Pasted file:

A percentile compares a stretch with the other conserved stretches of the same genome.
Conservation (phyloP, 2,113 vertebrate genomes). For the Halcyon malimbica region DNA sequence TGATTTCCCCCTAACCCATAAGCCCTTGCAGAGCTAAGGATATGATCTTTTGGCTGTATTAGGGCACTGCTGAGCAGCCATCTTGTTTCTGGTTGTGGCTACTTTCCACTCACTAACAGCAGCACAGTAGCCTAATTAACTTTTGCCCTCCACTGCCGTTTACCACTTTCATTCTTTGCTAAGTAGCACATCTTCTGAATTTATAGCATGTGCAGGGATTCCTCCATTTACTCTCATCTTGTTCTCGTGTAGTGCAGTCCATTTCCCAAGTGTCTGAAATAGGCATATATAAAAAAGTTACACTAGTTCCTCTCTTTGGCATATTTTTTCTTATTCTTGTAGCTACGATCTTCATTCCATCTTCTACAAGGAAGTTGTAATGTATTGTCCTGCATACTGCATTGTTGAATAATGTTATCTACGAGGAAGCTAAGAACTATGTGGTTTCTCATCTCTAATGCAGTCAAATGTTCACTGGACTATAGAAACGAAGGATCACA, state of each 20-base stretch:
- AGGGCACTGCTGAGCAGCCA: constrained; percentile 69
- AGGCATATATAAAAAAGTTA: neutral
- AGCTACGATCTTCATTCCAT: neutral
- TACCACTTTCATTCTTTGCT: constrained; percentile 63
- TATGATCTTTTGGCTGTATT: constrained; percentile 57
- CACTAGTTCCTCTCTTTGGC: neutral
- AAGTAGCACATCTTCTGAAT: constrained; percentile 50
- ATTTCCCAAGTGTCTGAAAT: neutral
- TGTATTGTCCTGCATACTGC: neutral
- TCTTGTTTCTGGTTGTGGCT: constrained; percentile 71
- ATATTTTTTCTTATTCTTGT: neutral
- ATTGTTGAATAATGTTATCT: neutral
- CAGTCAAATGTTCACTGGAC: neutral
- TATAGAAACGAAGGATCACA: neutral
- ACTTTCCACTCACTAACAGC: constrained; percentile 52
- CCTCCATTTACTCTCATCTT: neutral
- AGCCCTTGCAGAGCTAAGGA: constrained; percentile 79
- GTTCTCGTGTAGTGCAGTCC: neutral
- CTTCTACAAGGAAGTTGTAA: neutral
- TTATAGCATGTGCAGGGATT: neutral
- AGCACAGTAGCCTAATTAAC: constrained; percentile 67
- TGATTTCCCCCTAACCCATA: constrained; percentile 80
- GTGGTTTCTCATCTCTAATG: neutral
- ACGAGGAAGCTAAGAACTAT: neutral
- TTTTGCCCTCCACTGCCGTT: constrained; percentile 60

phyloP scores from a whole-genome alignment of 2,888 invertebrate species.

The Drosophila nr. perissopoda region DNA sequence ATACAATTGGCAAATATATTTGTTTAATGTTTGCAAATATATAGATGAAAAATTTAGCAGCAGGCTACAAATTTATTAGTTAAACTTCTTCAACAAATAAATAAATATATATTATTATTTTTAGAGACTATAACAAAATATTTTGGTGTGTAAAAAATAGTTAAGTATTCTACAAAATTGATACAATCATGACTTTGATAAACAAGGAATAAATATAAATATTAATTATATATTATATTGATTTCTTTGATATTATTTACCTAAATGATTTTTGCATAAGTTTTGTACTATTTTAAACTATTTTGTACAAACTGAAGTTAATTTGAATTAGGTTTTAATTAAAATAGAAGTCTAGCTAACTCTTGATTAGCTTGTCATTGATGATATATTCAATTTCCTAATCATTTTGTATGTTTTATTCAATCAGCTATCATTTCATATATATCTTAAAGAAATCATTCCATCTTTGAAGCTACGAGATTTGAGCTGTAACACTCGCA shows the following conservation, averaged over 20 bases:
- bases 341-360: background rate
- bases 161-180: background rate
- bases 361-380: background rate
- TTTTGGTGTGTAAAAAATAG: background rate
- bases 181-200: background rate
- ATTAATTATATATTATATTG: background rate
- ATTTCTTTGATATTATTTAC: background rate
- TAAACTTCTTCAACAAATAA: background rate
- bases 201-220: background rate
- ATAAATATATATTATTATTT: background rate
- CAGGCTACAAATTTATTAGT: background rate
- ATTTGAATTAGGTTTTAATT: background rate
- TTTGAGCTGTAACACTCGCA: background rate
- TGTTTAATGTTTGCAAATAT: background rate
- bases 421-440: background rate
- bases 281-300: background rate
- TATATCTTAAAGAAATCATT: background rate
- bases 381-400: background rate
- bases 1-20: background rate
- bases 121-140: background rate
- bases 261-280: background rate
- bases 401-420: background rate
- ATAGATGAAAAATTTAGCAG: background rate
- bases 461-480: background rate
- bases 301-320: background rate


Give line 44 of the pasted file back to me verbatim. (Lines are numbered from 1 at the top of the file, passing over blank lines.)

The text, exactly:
- bases 421-440: background rate